Acceptance of the European Health Insurance Card (Ehic) may vary from country to country in the event of a no-deal Brexit, the government has warned.
Travellers intending to use their Ehic after March 29, if Britain leaves the EU without a deal, may have to check arrangements with specific countries.
New guidance from the Department of Health and Social Care (DoH) was issued on Monday (January 28) confirming the Ehic “may not be valid”.
“Travellers who intend to use their European Health Insurance Card (EHIC) must check what the arrangement is with the specific country they are visiting, as the card may not be valid,” said the DoH, adding the new advice also applied to students studying in the EU.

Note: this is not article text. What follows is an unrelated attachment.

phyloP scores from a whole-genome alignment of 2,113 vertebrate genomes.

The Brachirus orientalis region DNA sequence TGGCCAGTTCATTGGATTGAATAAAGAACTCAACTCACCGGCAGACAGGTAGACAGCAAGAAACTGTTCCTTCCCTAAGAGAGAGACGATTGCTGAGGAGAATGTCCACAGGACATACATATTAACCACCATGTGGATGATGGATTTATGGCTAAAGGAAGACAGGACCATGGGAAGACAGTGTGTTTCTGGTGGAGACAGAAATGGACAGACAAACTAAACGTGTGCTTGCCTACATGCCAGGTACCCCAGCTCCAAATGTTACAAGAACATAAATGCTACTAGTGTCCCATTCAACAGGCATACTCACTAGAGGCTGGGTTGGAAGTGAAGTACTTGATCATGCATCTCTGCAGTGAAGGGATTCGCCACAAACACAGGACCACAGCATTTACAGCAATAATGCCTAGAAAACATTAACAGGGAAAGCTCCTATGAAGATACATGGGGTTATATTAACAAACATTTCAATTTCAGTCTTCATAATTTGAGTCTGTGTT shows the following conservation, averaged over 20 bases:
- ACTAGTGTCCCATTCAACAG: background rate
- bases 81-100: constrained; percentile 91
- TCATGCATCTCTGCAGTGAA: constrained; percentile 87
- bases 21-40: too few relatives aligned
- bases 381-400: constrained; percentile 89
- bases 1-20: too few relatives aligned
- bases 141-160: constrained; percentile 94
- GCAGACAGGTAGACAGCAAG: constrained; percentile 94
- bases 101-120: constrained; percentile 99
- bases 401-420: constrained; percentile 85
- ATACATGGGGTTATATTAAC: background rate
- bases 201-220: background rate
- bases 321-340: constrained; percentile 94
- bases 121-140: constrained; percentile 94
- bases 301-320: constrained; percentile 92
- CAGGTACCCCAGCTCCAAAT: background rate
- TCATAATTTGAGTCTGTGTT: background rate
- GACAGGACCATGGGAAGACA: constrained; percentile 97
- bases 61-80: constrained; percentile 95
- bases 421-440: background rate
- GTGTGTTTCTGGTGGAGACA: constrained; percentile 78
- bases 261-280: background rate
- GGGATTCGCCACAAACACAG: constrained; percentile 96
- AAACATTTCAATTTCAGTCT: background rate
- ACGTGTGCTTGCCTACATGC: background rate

“In addition, UK nationals should follow current advice from the government which recommends travellers take out separate travel insurance to cover any healthcare requirements needed in any country within the EU or outside. This is particularly advisable for travellers with a pre-existing or long-term health condition."
The DoH said citizens living outside the UK were encouraged to register for healthcare access in the EU/EEA country in which they live. “Some residents may need to be a long-term resident or pay social security contributions to access free or discounted healthcare,” said the department.
“If a resident is in the process of applying for residency, the advice suggests individuals take out separate health insurance.
“Until further agreements are reached between the UK and individual EU member states, the government advises UK citizens to follow this latest guidance to ensure they are fully prepared for any unexpected healthcare requirements overseas.”